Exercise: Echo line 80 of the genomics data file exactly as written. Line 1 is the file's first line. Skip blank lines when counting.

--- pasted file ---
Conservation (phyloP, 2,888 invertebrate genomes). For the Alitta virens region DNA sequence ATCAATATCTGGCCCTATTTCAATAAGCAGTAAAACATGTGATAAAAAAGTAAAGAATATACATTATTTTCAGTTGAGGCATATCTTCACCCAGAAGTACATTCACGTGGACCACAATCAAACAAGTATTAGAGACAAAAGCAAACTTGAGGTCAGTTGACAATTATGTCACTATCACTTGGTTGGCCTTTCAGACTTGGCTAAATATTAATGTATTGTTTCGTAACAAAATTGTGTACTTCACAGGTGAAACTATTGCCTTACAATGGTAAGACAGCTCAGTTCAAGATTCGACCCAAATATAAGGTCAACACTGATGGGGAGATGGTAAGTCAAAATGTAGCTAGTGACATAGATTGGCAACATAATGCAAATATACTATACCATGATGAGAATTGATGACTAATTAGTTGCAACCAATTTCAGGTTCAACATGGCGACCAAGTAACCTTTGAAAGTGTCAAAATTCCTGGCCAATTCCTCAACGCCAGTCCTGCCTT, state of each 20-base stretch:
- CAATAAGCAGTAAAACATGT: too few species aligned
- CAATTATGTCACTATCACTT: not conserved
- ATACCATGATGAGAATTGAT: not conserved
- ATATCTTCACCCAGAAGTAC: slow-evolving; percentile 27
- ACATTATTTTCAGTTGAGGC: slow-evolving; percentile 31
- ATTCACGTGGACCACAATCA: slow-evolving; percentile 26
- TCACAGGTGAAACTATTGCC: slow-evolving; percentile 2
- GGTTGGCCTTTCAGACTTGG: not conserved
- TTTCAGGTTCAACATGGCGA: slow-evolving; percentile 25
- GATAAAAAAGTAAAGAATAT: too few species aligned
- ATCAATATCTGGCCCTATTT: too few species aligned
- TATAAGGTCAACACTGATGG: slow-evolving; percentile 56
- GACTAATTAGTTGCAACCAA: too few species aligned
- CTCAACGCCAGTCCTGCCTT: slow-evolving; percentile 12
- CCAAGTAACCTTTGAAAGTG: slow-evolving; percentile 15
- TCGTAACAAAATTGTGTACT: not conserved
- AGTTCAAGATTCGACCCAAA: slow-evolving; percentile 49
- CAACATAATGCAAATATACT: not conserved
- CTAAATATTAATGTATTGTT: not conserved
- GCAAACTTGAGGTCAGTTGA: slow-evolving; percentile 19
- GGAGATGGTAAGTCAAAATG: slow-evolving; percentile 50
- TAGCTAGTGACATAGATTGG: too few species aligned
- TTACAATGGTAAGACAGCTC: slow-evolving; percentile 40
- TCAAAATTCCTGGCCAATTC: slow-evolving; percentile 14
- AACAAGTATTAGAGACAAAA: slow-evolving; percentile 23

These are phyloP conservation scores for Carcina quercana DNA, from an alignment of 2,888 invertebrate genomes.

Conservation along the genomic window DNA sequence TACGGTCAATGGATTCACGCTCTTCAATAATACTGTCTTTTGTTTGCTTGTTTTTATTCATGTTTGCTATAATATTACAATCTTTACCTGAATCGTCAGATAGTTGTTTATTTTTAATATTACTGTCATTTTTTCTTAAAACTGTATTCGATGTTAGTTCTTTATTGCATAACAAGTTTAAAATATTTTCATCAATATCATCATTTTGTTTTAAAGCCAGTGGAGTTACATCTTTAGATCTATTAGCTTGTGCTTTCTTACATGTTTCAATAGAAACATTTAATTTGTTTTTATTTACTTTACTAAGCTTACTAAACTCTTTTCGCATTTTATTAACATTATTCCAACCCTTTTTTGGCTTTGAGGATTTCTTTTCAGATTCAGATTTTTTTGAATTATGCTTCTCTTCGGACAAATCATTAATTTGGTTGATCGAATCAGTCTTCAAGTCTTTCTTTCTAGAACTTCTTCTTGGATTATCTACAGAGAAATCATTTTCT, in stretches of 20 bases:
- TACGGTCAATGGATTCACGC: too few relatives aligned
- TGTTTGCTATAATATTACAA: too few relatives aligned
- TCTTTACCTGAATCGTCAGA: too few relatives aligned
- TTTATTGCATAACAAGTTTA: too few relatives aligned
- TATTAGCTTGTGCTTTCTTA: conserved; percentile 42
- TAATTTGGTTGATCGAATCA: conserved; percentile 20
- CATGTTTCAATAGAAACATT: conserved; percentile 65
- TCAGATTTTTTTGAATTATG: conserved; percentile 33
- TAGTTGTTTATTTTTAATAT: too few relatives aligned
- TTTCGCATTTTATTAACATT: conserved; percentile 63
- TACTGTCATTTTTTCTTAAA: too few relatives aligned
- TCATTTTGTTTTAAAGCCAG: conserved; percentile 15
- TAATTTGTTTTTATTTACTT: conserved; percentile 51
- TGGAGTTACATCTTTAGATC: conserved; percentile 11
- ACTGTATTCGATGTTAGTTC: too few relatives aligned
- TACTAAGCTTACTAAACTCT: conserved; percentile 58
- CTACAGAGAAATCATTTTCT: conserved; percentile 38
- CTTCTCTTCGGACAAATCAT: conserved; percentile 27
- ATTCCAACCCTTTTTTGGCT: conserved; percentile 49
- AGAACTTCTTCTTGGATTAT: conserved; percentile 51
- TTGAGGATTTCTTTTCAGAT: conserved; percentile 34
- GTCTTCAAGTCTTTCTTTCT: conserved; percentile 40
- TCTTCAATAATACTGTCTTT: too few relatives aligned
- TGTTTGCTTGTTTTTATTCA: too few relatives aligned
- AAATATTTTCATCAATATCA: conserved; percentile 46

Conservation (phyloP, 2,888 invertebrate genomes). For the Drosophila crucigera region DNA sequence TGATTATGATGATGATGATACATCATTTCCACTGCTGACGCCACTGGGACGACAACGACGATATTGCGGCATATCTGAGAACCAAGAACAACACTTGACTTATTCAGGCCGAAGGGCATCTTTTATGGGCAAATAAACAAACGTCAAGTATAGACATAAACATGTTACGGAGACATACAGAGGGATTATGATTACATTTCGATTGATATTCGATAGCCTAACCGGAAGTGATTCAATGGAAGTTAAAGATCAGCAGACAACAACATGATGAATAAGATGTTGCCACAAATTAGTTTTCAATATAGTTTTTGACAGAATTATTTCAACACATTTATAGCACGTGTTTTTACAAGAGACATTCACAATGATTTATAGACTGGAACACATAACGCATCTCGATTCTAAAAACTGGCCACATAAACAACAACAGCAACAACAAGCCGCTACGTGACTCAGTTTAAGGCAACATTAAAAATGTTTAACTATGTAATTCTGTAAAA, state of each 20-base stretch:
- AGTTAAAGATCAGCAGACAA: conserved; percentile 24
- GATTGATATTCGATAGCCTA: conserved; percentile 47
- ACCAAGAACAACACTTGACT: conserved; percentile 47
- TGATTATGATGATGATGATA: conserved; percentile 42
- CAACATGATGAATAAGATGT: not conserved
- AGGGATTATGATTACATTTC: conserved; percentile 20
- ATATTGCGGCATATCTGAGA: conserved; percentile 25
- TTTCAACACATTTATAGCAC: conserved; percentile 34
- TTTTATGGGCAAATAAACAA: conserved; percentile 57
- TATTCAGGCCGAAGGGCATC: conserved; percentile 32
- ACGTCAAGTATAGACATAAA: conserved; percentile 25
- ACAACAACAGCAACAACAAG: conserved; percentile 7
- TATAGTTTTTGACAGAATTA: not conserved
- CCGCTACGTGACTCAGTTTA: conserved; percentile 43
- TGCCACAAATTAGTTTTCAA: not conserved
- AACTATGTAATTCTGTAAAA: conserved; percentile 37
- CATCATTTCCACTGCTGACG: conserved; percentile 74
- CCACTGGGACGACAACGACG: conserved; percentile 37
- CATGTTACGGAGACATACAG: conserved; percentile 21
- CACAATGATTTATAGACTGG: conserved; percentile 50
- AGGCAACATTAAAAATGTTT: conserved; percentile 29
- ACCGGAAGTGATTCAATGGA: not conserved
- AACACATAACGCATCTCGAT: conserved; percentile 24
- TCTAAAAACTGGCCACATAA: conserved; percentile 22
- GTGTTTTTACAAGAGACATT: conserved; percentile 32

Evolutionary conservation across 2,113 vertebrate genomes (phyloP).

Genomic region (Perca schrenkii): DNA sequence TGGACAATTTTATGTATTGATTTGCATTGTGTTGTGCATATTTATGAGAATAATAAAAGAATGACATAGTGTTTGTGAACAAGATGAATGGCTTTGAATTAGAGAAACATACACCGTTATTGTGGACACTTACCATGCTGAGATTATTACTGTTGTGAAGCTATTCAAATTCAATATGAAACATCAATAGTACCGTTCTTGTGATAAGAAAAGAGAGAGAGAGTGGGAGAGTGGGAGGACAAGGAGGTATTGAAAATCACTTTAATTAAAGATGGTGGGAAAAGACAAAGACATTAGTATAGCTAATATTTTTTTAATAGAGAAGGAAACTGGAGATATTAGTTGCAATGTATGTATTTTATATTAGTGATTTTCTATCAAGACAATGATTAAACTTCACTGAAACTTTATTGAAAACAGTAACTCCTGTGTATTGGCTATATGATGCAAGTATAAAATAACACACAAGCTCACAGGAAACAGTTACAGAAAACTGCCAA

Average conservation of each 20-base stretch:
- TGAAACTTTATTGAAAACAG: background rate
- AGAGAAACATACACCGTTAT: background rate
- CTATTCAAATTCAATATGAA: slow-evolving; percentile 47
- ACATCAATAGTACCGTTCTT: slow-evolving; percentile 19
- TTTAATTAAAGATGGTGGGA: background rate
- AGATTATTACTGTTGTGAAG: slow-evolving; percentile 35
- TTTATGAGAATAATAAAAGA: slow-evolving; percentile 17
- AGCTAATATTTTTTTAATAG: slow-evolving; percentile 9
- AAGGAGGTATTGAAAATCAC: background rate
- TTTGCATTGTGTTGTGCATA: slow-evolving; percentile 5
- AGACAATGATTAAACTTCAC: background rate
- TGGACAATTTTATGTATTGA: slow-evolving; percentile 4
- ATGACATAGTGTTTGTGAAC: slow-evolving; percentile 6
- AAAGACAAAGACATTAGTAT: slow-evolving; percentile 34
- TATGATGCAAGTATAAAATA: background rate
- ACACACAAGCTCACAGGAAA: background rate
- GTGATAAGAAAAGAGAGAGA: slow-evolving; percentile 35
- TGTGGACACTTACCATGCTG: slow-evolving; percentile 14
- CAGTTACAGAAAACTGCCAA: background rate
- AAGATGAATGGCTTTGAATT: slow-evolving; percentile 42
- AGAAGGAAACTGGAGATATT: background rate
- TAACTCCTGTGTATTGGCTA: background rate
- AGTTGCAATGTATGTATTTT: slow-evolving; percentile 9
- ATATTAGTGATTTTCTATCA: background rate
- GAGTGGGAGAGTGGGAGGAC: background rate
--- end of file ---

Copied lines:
Evolutionary conservation across 2,113 vertebrate genomes (phyloP).